Vanishing Prairie - Iowa Wildlife Federation

Vanishing Prairie

Photography courtesy of Lowell Washburn, all rights reserved.

“There was nothing to see but prairie, green stretches of grassland rolling quietly outward ‘till lost in the haze that trembled on the horizon.” –

Those words are excerpted from the 1870’s logbook of Norwegian immigrant, Laurence Larson upon his arrival in Winnebago County, Iowa.

A bumblebee collects pollen from a stand of purple prairie clover

For contemporary Iowans, it would be hard – if not impossible — to imagine such a scene.  An undisturbed, and seemingly endless natural paradise bursting with summer color, stretching as far as the eye can see.  But such was the prairie landscape that greeted Larson and other European immigrants upon their arrival in pre-settlement Iowa. 

As wondrously complex as it is beautiful, Iowa’s tall grass prairies contain more than 400 species of flowering plants and grasses.  Growing to heights that tickled the leggings of horseback explorers, prairie grasslands were Iowa’s most dominant land feature, encompassing around 80 percent [30 million acres] of the state when government land surveys were conducted during the 1850s.

Roadside Prairie – A modern-day replica of an ecosystem that once covered 80 percent of the Iowa landscape

Iowa’s prairie ecosystem was further enriched by the presence of an additional 4 million acres of shallow wetlands.  Entering a wonderland that was as productive as it was beautiful, pioneering homesteaders encountered an astounding variety of wildlife that included nesting whooping cranes, wild swans, bison, elk, prairie wolves and unfathomable numbers of migratory waterfowl and native prairie chickens.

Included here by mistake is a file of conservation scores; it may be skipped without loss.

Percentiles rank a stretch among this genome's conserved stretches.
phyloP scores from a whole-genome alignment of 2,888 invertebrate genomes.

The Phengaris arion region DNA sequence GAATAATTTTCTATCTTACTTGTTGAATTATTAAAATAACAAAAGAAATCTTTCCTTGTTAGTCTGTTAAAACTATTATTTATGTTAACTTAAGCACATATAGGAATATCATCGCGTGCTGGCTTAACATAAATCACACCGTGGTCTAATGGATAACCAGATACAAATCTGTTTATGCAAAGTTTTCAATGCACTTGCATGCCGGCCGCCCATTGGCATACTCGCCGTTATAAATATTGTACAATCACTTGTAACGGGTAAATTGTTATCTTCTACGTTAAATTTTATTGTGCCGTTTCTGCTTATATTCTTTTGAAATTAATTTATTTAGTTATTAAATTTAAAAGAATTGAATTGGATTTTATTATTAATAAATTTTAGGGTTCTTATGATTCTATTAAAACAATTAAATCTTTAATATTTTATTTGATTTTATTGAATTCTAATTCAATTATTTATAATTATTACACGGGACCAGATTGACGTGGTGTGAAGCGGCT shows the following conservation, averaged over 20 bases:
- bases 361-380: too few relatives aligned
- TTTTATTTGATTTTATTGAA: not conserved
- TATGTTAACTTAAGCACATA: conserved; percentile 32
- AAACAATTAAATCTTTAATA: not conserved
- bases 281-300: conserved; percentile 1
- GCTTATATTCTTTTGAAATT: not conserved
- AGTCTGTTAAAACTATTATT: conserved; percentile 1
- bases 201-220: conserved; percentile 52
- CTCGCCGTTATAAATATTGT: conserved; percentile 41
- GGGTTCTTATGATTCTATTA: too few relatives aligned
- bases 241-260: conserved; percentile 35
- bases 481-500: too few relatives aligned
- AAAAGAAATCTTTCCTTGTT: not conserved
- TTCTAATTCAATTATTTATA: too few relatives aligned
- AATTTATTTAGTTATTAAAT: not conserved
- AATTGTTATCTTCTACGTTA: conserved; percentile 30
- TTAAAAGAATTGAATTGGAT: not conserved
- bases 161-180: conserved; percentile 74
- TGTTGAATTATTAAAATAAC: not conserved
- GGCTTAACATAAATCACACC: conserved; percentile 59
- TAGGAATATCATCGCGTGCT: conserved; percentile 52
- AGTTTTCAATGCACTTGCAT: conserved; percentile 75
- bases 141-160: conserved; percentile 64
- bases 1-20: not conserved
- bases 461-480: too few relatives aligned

A surviving remnant of Iowa’s prairie past, a male dickcissel surveys his grassland domain

Pioneers were quick to capitalize on Iowa’s agricultural potential, rapidly converting prairies into a patchwork of family farmsteads – most less than 100 acres in size.  Civilization rapidly advanced as more and more immigrants continued to arrive. 

Today, only one tenth of 1 percent of Iowa’s native prairies remain.  Iowa’s once dominate landscape has all but vanished.  The good news is that surviving prairie remnants, though barely a glimmer of their former glory, have successfully retained the ability to spark our imaginations and provide a glimpse into the rich natural heritage of Iowa’s past.  Equally noteworthy, is the fact that government and private conservation organizations as well as a growing number of private landowners are working to replicate at least a portion of this vanished ecosystem.  Although free roaming herds of elk and bison will remain a thing of the past, reestablished [replica] prairies lend much needed color and a sense of biological diversity to modern-day landscapes.  Although species inventories remain incomplete, replicated prairies do support a wide variety of native forbs which in turn provide fuel and cover for everything from migrating monarch butterflies to little known, rare and endangered pollinators.  Meanwhile, a healthy interspersion of grasses such as Indian grass, big and little bluestem, switchgrass, and others offer critical habitat for a host of native bird species including dickcissel, bobolink, mallard, and meadowlark.   Wildlife diversity is further enhanced by programs aimed at restoring vanished species.  Greater prairie chickens are becoming reestablished in southern Iowa while families of wild trumpeter swans once again grace the skies above northern Iowa’s prairie wetlands.

A greater prairie chicken displays on its southern Iowa booming ground near Mt.Ayr

Prairie remnants exist not only on public preserves but can also be found along quiet country roadsides and in the forgotten corners of pioneer cemeteries.  Iowa’s prairies are currently in full bloom.  There will never be a better time to catch a living glimpse of our colorful prairie heritage.

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